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  » Diet Information  »  Strong bones diet

Women often have a hard time getting all of the calcium they need to maintain strong bones. Three out of four get less than the recommended intake (1,200 mg every day), with most getting less than half of what they should. At this rate, it's no wonder one out of two women end up with osteoporosis and suffer fractures. And it's not just lack of calcium in the diet that may be causing the disease, but other lifestyle choices as well: Smoking and too much alcohol both weaken our bones, while weight-bearing exercise is necessary to build and maintain bone.

Here's how the low-fat, high calcium Strong Bones Diet, when combined with an active lifestyle, can help make and keep your bones strong:

• Dairy foods provide more calcium per serving, by far, than any other food. Besides dairy products, this diet also includes other calcium-rich foods such as canned salmon and tofu -- giving you enough calcium here and there to add up to significant amounts.
• If you have difficulty digesting lactose, substitute calcium-fortified soy products, or use Lactaid or Dairy Ease tablets before eating. For those who are allergic to dairy or vegan, this meal plan includes calcium-fortified foods such as orange juice and cereals, calcium-processed soy products and calcium-rich vegetables like legumes, artichoke hearts, broccoli and beet greens.
• Your body can't absorb large doses of calcium (over 500 mg) at one time. This diet spreads out the doses among your meals and snacks.
• Though this food plan will help you get the recommended 1,200 mg of calcium each day, consider taking a calcium supplement if you modify this diet. The two most widely used supplements are calcium carbonate and calcium citrate, each of which contains between 200 and 500mg of supplemental calcium per pill. Calcium carbonate should be taken at meal times because it requires stomach acid to be dissolved and absorbed efficiently. Calcium citrate contains acid, so it may be more easily absorbed and can be taken at any time of day.


BREAKFAST
Option One Option Two Option Three
8-ounce glass of calcium-fortified orange juice
Whole-wheat bagel with 1 ounce low-fat cheddar cheese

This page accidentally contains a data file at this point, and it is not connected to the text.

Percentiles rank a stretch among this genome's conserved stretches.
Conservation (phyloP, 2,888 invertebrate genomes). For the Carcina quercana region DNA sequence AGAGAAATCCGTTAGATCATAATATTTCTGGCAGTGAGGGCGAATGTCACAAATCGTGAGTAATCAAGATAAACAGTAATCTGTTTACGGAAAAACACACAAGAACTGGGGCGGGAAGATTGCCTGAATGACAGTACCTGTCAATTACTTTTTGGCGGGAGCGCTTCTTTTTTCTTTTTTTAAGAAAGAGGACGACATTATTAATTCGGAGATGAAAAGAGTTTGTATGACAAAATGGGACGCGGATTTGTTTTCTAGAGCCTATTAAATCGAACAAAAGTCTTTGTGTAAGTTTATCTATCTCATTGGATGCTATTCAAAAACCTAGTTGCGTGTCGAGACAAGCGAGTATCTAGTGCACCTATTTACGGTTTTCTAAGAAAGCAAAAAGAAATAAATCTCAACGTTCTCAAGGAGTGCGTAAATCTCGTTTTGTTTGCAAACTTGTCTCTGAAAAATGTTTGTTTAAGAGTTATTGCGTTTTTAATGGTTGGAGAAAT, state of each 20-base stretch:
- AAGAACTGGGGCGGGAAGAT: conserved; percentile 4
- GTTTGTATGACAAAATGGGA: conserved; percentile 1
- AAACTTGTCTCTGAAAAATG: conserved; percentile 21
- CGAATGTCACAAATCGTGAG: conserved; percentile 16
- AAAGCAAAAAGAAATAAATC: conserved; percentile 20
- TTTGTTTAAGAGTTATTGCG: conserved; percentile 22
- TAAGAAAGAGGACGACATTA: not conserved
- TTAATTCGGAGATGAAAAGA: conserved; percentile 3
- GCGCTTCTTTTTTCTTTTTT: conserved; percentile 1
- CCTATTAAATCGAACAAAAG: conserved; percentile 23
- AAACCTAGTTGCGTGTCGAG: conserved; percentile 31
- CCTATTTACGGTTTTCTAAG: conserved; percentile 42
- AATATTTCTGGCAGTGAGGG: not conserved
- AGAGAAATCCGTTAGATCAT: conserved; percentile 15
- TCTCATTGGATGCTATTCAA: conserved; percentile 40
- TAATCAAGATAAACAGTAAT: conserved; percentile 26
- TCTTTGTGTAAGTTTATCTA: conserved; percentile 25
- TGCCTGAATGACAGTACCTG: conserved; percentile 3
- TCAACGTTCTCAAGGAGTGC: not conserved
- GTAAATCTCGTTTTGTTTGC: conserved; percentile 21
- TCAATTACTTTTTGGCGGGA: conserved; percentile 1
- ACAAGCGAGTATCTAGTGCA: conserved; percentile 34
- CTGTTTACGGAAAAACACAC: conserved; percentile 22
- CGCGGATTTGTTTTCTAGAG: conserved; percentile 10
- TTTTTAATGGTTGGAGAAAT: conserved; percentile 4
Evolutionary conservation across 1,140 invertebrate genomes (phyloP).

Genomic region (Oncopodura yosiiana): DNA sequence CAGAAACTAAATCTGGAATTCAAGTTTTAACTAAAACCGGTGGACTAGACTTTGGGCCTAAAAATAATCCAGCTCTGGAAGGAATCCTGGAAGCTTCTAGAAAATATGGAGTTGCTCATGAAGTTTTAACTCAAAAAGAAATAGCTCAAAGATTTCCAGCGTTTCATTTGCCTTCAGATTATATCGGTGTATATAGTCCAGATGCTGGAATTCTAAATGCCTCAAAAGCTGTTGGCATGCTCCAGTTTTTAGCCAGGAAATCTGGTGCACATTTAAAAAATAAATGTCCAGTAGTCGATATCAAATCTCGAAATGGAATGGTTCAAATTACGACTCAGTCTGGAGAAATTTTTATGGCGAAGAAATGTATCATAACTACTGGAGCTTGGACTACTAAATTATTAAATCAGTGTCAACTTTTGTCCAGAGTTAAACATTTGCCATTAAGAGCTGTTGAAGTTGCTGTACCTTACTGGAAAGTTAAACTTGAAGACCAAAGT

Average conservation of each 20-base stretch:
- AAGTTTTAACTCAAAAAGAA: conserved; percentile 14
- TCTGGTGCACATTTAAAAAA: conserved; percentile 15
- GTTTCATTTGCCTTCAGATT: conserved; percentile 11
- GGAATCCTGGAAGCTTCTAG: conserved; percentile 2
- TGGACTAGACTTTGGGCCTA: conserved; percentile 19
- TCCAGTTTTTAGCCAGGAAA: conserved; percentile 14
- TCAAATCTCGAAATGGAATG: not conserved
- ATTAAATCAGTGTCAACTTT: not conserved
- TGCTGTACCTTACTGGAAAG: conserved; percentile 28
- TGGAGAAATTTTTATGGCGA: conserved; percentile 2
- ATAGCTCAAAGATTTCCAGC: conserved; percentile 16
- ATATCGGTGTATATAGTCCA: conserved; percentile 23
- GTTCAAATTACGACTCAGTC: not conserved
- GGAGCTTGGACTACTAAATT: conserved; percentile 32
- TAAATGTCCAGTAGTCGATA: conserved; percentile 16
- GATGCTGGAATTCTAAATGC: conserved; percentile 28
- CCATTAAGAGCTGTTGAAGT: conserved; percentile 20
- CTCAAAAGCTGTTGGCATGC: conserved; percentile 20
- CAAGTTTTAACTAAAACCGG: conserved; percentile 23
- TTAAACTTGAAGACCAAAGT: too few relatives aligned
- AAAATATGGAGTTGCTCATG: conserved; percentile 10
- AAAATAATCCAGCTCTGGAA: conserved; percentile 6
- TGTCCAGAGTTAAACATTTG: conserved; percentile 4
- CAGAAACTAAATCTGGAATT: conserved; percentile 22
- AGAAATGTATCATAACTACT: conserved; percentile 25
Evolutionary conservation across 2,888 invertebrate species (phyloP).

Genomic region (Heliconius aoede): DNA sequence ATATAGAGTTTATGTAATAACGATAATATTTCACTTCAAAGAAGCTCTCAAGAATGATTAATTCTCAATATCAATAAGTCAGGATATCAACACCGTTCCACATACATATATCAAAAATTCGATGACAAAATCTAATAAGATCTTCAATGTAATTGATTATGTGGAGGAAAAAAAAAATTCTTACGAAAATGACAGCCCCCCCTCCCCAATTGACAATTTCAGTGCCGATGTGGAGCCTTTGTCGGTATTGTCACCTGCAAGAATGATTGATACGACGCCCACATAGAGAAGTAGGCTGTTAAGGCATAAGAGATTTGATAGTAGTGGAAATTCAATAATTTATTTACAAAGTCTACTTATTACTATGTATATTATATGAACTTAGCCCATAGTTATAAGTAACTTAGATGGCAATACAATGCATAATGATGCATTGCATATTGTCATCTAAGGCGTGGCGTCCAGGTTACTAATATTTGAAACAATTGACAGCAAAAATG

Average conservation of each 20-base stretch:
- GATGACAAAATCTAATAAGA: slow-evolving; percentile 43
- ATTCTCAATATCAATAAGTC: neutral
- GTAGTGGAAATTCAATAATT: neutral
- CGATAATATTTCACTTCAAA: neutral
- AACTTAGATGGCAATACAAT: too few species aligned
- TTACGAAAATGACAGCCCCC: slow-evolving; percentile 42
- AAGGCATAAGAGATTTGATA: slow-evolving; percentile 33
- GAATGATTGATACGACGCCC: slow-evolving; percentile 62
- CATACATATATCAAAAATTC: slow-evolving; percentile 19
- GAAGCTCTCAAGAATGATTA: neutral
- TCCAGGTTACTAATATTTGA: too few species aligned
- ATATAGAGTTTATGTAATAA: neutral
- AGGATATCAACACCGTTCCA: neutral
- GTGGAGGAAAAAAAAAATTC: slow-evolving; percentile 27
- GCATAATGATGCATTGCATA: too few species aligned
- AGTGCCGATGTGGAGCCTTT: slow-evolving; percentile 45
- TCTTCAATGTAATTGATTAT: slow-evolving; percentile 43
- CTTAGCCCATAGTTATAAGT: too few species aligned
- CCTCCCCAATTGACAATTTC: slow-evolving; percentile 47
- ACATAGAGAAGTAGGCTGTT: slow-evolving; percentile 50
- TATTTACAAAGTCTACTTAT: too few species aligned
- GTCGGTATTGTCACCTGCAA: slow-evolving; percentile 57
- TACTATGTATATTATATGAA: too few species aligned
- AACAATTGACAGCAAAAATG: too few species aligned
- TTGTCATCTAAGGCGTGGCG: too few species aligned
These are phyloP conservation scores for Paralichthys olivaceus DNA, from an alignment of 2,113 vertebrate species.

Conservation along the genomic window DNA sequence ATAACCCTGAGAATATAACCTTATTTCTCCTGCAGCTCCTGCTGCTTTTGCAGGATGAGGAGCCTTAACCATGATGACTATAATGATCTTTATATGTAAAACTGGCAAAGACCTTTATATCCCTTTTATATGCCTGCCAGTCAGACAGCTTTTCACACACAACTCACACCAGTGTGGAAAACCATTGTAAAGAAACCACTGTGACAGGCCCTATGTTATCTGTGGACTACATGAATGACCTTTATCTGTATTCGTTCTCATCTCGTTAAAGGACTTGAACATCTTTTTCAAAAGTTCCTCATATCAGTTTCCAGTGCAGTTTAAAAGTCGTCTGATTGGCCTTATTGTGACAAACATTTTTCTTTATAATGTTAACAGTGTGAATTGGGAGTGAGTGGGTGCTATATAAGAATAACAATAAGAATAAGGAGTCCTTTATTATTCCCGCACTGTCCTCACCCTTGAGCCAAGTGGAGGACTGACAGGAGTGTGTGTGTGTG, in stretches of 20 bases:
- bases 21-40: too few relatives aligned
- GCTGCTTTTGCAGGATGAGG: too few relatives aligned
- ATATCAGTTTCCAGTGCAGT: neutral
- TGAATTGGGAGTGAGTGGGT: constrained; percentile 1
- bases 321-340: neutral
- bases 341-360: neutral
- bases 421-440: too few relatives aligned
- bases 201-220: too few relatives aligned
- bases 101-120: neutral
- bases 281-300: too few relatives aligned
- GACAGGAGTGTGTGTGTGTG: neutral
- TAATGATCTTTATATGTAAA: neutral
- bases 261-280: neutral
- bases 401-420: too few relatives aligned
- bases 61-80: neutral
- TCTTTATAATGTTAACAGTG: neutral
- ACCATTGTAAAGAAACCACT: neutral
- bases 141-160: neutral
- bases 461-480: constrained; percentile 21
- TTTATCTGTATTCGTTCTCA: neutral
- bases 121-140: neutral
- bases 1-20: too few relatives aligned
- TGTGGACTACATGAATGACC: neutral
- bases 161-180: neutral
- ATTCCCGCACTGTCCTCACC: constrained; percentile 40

Apple slices
Herb tea
Tofu Breakfast Burritos
Melon
Hot chocolate made from skim milk or hot soymilk
Cherry Vanilla Muesli or oatmeal made with skim milk instead of water and topped with banana
4 ounces calcium-fortified orange juice
Herb tea

LUNCH
Option One Option Two Option Three
Salmon salad (made with canned salmon and fat-free mayo) on a bed of greens
Whole-grain roll
8 ounces skim milk or calcium-fortified soymilk
Fresh fruit
Strawberry Soup
Open-faced smoked turkey breast sandwich on calcium-fortified bread with your choice of fresh vegetables and low-fat spread
Low-fat pizza for one made with 1 1/2 ounces part-skim mozzarella cheese
Small tossed salad topped with toasted sunflower seeds
Calcium-fortified juice
Herb tea

DINNER
Option One Option Two Option Three
Fat-Free Seafood Chowder
Cornbread Muffin
Tossed green salad
Fresh fruits and nuts
Grilled chicken breast
Steamed kale
Basmati Rice with Exotic Spices
Large scoop non-fat frozen yogurt
Fish a la Grecque
Steamed brown rice
Asparagus spears
Banana Bread Pudding

SNACKS (choose one daily)

• Yogurt Fruit Delights
• Canned salmon salad on whole-wheat crackers
• Calcium-fortified low-fat soymilk and graham crackers
• Low-fat string cheese and apple slices
• 1/4 cup roasted soy nuts

HEALTHY DOS AND DON'TS

Do:

• Get plenty of daily, weight-bearing exercise like jogging, hiking, aerobics, dancing, cross country skiing and golf (doesn't count if you use a cart!). Stimulation of the bones encourages bone-building cells (osteoblasts) to lay down calcium
• Get regular exposure to sunshine. Your body requires sunshine to make vitamin D, which you need to absorb calcium
• Take a daily multivitamin that includes zinc and magnesium as well as vitamins A and D, all of which are necessary for the proper absorption and utilization of calcium
• Eat oxalates (found in spinach, beet greens, rhubarb and chard) and phytates (found in the outer layer of many seeds, grains and beans) -- but be aware that these bind calcium to make it unabsorbable. Since these foods are good for you, don't avoid them -- but be sure to eat them separately from high-calcium foods and supplements

Don't:

• Smoke. Smoking can decrease estrogen levels. This increases a woman's risk of osteoporosis because estrogen may suppress the bone-destroying osteoclasts and may stimulate the bone-building osteoblast cells
• Consume excessive sodium, which increases the urinary excretion of calcium
• Consume excessive phosphorus, which can be found in too much animal protein or some sodas. Phosphorus competes with calcium for vitamin D. Excess phosphorus means that less vitamin D is available for calcium absorption and bone building
• Get too stressed. Studies have suggested that cortisol, the hormone released when a person is under stress, may suppress bone formation
• Take a lot of aluminum-containing antacids because excessive amounts can interfere with calcium absorption. Read labels!
• Drink too much alcohol. Alcohol decreases the activity of osteoblasts, the bone-building cells